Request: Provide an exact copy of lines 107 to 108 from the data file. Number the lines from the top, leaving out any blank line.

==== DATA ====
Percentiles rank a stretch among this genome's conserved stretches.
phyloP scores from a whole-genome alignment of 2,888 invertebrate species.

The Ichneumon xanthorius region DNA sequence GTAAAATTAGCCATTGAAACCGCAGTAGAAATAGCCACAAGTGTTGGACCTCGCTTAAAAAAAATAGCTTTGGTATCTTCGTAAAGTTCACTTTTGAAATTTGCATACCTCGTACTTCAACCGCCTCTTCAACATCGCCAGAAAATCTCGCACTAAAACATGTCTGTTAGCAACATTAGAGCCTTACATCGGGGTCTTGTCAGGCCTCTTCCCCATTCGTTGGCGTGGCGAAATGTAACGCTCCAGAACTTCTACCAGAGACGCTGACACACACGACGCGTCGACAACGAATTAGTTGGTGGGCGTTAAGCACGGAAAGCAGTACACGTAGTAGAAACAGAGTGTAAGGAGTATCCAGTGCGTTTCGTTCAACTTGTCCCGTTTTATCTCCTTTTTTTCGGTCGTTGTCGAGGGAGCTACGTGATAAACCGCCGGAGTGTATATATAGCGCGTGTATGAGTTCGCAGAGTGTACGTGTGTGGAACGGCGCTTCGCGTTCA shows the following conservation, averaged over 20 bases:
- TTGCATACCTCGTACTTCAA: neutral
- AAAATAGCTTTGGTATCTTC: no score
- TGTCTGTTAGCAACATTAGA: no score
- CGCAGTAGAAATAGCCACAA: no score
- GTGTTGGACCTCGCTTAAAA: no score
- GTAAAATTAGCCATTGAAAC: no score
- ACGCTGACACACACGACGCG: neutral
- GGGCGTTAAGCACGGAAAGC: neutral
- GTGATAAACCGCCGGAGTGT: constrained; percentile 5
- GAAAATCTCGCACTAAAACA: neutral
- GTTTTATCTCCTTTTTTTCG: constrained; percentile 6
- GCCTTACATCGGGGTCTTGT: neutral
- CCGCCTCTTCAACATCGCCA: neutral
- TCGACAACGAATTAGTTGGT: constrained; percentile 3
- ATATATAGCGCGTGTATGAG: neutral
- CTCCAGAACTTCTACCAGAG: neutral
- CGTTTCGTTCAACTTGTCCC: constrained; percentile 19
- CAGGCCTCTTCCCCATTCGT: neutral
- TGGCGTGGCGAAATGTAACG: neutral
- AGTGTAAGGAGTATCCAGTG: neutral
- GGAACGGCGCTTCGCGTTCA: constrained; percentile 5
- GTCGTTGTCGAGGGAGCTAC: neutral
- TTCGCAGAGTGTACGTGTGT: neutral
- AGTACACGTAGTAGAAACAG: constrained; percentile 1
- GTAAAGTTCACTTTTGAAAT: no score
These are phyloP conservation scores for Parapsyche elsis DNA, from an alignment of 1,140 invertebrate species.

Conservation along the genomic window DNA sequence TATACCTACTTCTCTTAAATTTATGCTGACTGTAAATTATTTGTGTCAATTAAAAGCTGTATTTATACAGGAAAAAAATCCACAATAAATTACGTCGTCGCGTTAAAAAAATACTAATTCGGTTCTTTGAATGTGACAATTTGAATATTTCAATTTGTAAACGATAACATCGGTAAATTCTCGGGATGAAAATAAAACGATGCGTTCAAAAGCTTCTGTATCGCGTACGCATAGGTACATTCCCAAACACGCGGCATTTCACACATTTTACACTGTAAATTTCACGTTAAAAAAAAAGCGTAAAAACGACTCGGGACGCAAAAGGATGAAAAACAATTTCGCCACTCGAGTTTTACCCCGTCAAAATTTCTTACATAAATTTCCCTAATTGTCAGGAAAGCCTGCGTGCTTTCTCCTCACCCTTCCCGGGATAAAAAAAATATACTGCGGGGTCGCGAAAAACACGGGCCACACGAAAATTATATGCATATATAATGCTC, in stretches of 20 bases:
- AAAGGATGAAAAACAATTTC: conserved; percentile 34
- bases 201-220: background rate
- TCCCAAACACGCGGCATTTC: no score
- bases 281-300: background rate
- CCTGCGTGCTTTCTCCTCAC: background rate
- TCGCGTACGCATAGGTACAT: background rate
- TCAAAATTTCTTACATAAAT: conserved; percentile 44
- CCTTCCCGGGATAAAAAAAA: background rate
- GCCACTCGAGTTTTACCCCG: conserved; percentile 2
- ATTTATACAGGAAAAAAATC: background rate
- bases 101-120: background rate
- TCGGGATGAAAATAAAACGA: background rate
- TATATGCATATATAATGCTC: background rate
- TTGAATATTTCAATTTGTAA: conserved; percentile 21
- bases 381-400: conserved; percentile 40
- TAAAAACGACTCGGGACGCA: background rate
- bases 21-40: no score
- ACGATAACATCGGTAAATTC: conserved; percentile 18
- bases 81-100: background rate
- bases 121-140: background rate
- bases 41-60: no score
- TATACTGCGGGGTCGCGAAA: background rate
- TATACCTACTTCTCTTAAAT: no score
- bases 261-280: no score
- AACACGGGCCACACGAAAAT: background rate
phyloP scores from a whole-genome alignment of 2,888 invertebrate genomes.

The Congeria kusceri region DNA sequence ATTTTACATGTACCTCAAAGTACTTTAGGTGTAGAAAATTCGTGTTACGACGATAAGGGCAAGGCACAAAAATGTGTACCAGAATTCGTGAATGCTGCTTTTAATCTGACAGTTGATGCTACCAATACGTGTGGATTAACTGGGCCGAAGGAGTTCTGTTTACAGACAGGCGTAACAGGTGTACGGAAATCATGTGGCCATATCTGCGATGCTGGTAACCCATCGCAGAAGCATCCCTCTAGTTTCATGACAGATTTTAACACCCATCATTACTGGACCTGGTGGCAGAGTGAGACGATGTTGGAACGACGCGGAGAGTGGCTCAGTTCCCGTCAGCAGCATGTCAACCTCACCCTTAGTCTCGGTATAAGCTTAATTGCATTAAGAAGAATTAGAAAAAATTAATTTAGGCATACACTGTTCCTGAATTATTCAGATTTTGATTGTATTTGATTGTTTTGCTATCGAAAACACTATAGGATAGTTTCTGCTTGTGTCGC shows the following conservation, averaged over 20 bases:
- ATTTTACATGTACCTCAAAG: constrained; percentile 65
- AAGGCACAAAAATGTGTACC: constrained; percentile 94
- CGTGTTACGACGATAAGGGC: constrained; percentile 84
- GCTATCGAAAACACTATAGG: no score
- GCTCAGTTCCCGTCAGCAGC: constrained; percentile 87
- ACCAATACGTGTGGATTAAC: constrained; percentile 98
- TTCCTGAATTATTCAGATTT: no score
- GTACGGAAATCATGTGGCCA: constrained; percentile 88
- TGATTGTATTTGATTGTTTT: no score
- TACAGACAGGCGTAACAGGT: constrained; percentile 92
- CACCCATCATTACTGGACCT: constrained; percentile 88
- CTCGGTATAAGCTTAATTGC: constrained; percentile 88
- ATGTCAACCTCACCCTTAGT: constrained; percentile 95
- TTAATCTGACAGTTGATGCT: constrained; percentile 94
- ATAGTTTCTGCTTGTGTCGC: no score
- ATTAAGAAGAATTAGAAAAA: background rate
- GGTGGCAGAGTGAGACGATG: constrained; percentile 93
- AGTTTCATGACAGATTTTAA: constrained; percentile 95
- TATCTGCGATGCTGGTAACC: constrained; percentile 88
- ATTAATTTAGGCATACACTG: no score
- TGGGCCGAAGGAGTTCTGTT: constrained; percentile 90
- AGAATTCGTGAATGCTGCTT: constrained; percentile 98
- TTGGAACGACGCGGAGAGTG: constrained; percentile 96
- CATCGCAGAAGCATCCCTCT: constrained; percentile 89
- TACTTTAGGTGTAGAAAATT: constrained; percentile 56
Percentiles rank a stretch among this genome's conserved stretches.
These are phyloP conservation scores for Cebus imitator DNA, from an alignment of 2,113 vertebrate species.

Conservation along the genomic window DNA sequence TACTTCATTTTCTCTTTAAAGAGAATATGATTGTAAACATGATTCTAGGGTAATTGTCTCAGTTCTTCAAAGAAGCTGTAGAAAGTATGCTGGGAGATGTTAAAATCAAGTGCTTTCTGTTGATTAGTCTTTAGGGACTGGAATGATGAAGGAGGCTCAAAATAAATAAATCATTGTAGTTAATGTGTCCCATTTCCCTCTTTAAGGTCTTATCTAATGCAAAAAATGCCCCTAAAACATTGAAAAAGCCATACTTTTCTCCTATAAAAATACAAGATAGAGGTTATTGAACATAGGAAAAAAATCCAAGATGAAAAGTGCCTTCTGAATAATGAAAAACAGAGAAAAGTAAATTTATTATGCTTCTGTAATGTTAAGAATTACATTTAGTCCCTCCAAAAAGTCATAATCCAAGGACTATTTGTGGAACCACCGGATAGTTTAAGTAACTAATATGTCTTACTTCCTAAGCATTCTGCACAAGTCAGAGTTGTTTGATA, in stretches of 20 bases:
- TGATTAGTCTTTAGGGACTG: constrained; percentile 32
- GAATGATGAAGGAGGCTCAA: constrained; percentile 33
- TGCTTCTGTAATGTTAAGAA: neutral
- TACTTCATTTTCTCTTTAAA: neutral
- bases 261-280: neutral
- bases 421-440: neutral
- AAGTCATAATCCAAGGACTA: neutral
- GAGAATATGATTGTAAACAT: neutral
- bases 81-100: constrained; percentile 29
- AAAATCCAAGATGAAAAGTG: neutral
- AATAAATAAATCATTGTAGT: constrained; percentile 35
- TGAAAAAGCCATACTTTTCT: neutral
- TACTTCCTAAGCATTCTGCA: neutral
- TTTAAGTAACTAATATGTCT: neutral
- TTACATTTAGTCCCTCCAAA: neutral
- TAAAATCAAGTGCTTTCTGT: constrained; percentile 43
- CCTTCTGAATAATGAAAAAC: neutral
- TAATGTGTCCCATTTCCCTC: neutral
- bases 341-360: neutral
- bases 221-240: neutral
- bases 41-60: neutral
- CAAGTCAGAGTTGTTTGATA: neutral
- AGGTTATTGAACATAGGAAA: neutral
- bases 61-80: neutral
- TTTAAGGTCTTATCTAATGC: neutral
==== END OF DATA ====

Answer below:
- CAAGTCAGAGTTGTTTGATA: neutral
- AGGTTATTGAACATAGGAAA: neutral